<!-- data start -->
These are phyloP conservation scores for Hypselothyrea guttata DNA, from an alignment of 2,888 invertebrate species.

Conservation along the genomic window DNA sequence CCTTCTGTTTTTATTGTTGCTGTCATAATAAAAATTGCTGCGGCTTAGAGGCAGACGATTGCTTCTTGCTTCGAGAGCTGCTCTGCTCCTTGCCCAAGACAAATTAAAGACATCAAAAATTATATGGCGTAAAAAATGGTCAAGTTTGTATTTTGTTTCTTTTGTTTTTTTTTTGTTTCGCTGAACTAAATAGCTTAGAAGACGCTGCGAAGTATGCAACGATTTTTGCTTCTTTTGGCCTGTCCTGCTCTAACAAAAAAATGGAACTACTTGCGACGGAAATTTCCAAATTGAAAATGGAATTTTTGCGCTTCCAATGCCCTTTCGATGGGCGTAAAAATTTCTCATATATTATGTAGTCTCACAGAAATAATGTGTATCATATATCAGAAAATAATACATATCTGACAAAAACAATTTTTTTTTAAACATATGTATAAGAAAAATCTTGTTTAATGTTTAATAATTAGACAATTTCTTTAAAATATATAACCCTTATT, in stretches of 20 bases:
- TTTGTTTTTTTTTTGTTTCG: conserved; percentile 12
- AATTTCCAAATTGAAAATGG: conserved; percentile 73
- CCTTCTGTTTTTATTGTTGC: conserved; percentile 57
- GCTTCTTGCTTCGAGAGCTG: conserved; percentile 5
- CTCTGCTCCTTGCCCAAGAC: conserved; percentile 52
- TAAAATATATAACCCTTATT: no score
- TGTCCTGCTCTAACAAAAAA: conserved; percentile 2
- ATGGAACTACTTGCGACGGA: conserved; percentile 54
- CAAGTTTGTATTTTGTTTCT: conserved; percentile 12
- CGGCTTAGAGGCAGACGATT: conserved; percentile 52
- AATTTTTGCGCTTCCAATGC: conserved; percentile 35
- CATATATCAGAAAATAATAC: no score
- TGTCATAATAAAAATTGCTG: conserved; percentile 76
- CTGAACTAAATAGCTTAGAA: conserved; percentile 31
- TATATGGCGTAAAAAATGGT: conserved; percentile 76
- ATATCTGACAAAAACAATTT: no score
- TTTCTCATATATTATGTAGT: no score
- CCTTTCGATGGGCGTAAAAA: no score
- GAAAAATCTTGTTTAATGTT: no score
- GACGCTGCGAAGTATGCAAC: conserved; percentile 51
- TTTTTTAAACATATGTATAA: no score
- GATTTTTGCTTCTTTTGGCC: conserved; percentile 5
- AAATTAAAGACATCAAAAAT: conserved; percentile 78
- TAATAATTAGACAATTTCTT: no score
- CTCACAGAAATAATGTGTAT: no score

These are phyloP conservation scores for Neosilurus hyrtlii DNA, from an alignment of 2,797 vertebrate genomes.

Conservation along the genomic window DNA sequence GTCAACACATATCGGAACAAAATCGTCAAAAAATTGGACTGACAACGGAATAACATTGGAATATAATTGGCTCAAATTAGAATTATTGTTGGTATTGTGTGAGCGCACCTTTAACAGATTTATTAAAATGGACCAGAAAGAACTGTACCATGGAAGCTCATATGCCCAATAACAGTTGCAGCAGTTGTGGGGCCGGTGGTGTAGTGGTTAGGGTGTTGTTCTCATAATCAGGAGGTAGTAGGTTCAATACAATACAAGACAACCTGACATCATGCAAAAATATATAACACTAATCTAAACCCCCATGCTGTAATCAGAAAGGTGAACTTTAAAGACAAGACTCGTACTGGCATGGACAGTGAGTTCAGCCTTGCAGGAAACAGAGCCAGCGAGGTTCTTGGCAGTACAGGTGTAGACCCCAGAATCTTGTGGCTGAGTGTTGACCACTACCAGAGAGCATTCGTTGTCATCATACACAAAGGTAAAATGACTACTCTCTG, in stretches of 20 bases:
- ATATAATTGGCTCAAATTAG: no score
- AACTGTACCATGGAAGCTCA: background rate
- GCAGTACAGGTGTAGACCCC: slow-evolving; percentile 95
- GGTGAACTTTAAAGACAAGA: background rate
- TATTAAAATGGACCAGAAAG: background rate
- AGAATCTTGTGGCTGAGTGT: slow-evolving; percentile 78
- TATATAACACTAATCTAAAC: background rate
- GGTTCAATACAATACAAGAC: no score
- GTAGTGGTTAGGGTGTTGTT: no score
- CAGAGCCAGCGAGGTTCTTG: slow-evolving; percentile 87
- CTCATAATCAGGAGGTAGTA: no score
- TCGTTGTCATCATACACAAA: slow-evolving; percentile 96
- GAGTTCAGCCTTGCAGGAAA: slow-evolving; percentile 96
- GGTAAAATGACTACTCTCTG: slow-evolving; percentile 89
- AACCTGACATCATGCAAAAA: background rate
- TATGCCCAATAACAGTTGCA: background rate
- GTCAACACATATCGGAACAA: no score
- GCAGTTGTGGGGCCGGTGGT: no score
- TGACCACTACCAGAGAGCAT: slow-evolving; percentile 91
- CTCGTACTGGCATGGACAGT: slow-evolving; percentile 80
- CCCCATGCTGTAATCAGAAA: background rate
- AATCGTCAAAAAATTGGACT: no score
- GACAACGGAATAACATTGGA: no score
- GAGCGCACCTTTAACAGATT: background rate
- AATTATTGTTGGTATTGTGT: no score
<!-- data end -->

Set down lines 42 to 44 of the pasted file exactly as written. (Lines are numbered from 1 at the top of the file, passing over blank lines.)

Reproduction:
- GAGTTCAGCCTTGCAGGAAA: slow-evolving; percentile 96
- GGTAAAATGACTACTCTCTG: slow-evolving; percentile 89
- AACCTGACATCATGCAAAAA: background rate